References:

Hack E, Burguete RL, Dvurecenska K, Lampeas G, Patterson EA, Siebert T & Szigeti E, Steps toward industrial validation experiments, In Proceedings Int. Conf. Experimental Mechanics, Brussels, July 2018 [pdf here].

Dvurcenska K, Patelli E & Patterson EA, What’s the probability that a simulation agrees with your experiment? In Proceedings Photomechanics 2018, Toulouse, March 2018.

 

 

Third time lucky

At the end of last year my research group had articles published by the Royal Society’s journal  Open Science in two successive months [see ‘Press Release!‘ on November 15th, 2017 and ‘Slow moving nanoparticles‘ on December 13th, 2017].  I was excited about both publications because I had only had one article published before by the Royal Society and because the Royal Society issues a press release whenever it publishes a new piece of science.  However, neither press release generated any interest from anyone; probably because science does not sell newspapers (or attract viewers) unless it is bad news or potentially life-changing.  And our work on residual stress around manufactured holes in aircraft or on the motion of nanoparticles does not match either of these criteria.

Last month, we did it again with an article on ‘An experimental study on the manufacture and characterization of in-plane fibre-waviness defects in composites‘.  Third time lucky, because this time our University press office were interested enough to write a piece for the news page of the University website, entitled ‘Engineers develop new method to recreate fibre waviness defects in lab‘.  Fibre waviness is an issue in the manufacture of structural components of aircraft using carbon fibre reinforced composites because kinks or waves in the fibres can cause structural weaknesses.  As part of his PhD, supported by Airbus and the UK Engineering and Physical Sciences Research Council (EPSRC), Will Christian developed an innovative technique to generate defects in our lab so that we can gain a better understanding of them. Read the article or the press release to find out more!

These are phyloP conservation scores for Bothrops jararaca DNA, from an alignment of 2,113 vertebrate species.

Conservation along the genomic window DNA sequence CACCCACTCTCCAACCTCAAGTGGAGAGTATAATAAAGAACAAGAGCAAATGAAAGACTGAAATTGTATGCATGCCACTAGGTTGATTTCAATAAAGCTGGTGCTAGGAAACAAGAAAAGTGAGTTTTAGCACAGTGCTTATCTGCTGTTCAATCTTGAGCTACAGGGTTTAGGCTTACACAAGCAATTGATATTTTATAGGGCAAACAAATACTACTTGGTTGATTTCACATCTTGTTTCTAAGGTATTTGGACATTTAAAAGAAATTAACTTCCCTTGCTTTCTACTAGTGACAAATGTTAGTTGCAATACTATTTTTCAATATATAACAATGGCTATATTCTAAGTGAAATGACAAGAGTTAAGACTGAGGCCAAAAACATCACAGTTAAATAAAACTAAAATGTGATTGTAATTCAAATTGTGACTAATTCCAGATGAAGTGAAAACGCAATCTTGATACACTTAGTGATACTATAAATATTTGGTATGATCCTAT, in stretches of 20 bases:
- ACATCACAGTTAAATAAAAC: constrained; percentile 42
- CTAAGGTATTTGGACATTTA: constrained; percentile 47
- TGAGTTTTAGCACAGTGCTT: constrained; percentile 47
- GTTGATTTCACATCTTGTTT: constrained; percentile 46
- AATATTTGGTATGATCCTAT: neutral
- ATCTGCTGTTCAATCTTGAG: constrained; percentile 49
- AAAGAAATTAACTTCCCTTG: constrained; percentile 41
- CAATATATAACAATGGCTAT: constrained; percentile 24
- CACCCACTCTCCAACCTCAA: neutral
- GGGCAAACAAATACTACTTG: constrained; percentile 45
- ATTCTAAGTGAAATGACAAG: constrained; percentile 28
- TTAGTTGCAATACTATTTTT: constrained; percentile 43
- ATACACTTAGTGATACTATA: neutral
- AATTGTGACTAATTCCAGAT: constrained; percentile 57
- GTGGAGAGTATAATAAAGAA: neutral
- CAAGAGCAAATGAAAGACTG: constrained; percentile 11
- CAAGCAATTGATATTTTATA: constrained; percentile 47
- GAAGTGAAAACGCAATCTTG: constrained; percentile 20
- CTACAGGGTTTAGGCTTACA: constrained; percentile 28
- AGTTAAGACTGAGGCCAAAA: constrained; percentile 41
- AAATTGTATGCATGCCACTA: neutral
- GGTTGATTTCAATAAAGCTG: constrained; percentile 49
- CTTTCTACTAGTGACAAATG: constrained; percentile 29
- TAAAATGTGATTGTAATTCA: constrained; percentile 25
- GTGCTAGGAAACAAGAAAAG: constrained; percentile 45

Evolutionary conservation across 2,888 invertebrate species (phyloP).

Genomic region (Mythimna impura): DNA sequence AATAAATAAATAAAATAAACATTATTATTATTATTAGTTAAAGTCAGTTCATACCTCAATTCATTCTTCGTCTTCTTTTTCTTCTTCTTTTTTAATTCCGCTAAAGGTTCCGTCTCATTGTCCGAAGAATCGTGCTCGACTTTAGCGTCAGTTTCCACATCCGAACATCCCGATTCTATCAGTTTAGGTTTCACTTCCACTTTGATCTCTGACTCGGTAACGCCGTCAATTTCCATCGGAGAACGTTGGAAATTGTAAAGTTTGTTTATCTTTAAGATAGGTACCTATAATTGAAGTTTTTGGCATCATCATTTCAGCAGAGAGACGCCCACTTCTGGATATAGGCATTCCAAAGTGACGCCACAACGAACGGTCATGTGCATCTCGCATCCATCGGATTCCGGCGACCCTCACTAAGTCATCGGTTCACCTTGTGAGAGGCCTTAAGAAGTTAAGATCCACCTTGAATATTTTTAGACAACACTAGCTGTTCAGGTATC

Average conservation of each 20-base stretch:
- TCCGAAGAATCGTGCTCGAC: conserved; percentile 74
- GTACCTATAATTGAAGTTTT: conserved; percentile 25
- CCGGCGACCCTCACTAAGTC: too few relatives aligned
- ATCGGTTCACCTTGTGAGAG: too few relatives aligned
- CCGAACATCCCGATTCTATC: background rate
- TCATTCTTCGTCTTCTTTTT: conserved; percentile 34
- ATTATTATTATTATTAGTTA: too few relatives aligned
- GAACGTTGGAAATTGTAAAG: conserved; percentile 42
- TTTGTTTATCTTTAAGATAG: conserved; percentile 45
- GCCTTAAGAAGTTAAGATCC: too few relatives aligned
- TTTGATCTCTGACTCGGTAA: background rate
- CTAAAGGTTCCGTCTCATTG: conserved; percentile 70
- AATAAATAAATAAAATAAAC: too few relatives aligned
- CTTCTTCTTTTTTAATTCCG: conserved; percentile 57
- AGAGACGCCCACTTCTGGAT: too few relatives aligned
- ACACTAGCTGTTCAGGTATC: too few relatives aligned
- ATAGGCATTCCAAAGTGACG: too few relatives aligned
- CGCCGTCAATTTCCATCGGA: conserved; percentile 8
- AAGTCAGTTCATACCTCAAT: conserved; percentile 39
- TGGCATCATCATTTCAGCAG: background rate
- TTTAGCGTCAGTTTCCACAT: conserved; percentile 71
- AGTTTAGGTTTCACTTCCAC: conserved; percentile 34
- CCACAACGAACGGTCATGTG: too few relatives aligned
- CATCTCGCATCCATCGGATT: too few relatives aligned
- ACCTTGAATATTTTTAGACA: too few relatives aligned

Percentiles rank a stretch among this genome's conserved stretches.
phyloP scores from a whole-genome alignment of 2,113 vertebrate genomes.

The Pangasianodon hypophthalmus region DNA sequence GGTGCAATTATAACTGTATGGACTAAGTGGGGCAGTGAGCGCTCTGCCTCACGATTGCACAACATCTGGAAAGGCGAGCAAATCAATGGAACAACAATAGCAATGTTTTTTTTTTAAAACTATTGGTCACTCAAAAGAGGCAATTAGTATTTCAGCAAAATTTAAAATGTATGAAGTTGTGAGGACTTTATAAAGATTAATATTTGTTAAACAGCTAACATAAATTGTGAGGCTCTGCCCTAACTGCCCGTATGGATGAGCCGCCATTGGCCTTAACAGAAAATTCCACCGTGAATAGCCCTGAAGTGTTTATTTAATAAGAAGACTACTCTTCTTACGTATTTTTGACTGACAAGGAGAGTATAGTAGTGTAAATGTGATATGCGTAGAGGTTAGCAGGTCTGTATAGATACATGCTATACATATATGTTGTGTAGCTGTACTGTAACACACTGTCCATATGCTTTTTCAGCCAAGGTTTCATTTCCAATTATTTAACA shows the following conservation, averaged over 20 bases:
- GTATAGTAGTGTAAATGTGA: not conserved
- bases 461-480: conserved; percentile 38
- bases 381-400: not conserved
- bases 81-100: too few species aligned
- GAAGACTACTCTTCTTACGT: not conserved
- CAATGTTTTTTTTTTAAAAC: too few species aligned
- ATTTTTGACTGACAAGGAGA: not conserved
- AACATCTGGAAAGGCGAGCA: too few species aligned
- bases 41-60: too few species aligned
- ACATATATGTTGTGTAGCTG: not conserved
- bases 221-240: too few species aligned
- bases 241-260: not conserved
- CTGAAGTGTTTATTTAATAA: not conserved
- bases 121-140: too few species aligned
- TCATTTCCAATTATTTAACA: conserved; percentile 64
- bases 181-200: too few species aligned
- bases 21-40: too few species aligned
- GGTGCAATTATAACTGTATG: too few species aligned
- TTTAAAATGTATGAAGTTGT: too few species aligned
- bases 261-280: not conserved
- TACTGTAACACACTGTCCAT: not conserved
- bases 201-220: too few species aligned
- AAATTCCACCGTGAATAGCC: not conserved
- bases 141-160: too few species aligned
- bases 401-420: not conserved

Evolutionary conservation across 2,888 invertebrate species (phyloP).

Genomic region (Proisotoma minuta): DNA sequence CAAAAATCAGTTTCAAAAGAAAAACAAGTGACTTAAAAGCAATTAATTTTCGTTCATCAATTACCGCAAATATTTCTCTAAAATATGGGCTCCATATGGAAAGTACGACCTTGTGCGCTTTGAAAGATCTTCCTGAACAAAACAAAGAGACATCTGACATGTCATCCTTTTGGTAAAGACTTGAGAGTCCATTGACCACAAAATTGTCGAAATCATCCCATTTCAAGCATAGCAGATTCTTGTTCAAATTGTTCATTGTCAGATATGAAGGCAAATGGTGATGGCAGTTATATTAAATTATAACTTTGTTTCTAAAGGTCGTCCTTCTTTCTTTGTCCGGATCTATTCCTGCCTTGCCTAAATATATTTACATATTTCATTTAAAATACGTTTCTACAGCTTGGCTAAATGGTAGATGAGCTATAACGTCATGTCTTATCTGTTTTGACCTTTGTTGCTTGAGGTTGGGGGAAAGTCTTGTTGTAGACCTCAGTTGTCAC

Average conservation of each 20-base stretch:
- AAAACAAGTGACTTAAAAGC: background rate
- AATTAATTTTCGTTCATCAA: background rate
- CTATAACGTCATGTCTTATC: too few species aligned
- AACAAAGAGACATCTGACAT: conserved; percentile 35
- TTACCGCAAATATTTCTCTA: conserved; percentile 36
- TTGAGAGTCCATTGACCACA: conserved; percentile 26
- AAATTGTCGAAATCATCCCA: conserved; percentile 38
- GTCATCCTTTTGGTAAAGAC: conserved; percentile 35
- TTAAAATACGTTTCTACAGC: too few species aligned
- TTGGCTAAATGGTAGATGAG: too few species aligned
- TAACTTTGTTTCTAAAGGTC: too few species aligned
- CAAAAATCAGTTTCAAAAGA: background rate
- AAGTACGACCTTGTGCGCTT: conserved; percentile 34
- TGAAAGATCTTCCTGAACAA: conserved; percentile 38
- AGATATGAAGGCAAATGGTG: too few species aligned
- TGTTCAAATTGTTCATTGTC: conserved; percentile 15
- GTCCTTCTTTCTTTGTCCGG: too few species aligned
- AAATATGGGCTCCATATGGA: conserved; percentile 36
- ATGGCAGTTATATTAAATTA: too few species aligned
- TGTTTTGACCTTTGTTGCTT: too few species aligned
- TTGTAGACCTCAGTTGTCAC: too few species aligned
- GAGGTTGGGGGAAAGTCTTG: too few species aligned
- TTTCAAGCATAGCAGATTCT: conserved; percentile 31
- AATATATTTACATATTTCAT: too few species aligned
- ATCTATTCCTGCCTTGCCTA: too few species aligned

Image shows fracture through a waviness-defect in the top-ply of a carbon-fibre laminate observed in a microscope following sectioning after failure.

Reference:

Christian WJR, DiazDelaO FA, Atherton K & Patterson EA, An experimental study on the manufacture and characterisation of in-plane fibre-waviness defects in composites, R. Soc. open sci. 5:180082, 2018.